faculty & experts
04 March 2022

How to Understand the War in Ukraine: An Academic’s Perspective

In this interview, Achim Wennmann, Geneva Graduate Institute Director for Strategic Partnerships, Senior Researcher for the Centre on Conflict, Development and Peacebuilding and Interdisciplinary Programme Lecturer, highlights that academia can provide a foundation for nurturing sober judgement about the war in Ukraine.

He underlines the need to recognise the dangers of a militarising Europe and the risk this poses to the European project; efforts to end the war should also include economic disarmament to exit the weaponisation of European economies. Wennmann also notes that the United States has so far drawn the most significant strategic wins from the war in Ukraine.

You are teaching a course on peace mediation at the Institute. What do you recommend to all those trying to make sense of the war in Ukraine?

“The first casualty of war is truth”, as the saying goes, so my recommendation for those wishing to understand the reasons for and dynamics of an ongoing war is to read broadly from all sides in as many languages as possible. You might have seen that several media outlets caveat their coverage of the war in Ukraine, flagging that the information used draws on information provided by the conflict parties, however what these parties say can vary significantly. On 2 March 2022, for instance, the Russian Ministry of Defense acknowledged that 498 Russian soldiers died in the war so far; Ukraine set this figure at 7,000. As it is very difficult to verify information, the general rule of caution applies when absorbing information about an ongoing war.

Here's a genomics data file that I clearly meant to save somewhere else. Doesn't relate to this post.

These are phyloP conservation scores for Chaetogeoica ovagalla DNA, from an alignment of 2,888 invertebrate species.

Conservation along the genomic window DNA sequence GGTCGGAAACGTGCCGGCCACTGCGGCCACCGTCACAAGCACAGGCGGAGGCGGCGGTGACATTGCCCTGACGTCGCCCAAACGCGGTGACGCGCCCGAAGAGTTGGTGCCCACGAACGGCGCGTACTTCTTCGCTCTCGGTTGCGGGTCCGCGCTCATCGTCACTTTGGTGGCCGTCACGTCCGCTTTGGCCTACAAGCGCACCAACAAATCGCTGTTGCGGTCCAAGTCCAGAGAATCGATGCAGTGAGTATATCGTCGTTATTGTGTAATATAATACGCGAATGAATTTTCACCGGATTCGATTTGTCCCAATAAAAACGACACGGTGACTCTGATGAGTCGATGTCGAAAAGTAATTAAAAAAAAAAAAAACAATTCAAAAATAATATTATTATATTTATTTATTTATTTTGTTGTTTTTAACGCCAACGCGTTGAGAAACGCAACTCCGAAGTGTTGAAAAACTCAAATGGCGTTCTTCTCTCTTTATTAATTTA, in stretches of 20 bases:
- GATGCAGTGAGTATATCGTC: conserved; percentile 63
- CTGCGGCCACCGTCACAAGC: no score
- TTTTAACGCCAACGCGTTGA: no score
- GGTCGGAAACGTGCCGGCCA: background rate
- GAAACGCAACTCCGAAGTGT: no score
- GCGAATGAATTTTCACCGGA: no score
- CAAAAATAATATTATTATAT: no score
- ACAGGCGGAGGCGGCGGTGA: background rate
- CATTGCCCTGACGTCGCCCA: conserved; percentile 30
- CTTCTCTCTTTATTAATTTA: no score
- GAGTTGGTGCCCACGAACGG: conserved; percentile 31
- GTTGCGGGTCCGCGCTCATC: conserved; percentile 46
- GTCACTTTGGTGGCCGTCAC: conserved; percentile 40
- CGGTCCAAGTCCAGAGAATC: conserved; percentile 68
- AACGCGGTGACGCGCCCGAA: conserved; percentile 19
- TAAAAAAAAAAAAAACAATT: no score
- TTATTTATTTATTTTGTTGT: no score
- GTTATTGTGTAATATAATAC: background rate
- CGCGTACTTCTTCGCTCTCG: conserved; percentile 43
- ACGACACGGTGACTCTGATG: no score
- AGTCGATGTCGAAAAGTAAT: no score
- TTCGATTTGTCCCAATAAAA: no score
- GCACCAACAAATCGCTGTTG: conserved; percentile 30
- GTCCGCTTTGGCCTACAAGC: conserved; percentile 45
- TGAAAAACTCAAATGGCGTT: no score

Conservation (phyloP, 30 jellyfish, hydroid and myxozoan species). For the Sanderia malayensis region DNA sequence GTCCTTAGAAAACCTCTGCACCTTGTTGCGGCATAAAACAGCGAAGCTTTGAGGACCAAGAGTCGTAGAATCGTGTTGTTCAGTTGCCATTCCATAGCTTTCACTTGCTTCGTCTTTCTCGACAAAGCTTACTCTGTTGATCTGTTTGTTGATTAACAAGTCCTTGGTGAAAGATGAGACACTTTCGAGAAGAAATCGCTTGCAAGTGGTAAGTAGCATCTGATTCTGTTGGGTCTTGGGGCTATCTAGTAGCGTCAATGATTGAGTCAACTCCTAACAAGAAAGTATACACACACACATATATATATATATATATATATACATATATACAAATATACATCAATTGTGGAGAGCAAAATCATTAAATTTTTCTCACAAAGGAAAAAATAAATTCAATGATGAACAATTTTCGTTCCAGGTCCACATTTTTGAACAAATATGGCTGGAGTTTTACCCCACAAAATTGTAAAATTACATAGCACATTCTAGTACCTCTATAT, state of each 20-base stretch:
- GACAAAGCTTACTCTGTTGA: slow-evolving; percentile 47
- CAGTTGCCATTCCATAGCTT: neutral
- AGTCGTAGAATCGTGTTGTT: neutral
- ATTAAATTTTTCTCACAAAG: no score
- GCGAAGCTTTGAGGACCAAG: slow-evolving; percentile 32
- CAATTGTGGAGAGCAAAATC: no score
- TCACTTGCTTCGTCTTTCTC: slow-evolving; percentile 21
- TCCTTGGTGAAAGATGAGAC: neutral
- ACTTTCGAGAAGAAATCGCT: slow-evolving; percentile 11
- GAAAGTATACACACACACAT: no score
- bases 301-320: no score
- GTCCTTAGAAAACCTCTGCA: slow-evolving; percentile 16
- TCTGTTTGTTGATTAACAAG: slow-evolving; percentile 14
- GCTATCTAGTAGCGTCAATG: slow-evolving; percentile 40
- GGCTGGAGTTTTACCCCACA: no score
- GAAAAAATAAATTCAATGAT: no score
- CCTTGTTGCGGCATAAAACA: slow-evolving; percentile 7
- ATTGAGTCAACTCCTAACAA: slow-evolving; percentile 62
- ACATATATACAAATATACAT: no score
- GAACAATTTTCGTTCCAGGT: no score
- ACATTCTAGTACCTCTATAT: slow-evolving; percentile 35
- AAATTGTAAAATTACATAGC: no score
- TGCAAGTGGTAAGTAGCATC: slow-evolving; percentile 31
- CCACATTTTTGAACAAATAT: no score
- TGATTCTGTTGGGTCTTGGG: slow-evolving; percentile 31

Despite these difficulties of assessing ongoing conflict dynamics, how can academia help in understanding the war in Ukraine?

At the Geneva Graduate Institute, and in one of his last public appearances, Kofi Annan, the former UN Secretary General, called for “cool heads and sober judgement”, referring to the escalating tensions between the United States (US) and Russia on Syria in April 2018. This is as relevant today as it was then; academia can help by providing a foundation for nurturing sober judgement.

In my own research, I have argued that a political economy perspective debunks easy solutions based on single-factor explanations for violent conflict, and cuts through layers of misleading discourse about the nature and capabilities of fighting parties. What one might see through this lens with respect to Ukraine is that Russia exploits Europe’s vulnerability to power politics so it can exert military power in Ukraine – in the face of a militarily weak Europe and war-weary US. Through this lens one might also see why Europe and the US focus on sanctions as the primary response because here the power dynamics are inverse, according to European policy makers. The result is a battlefield on Ukrainian territory and weaponised economies.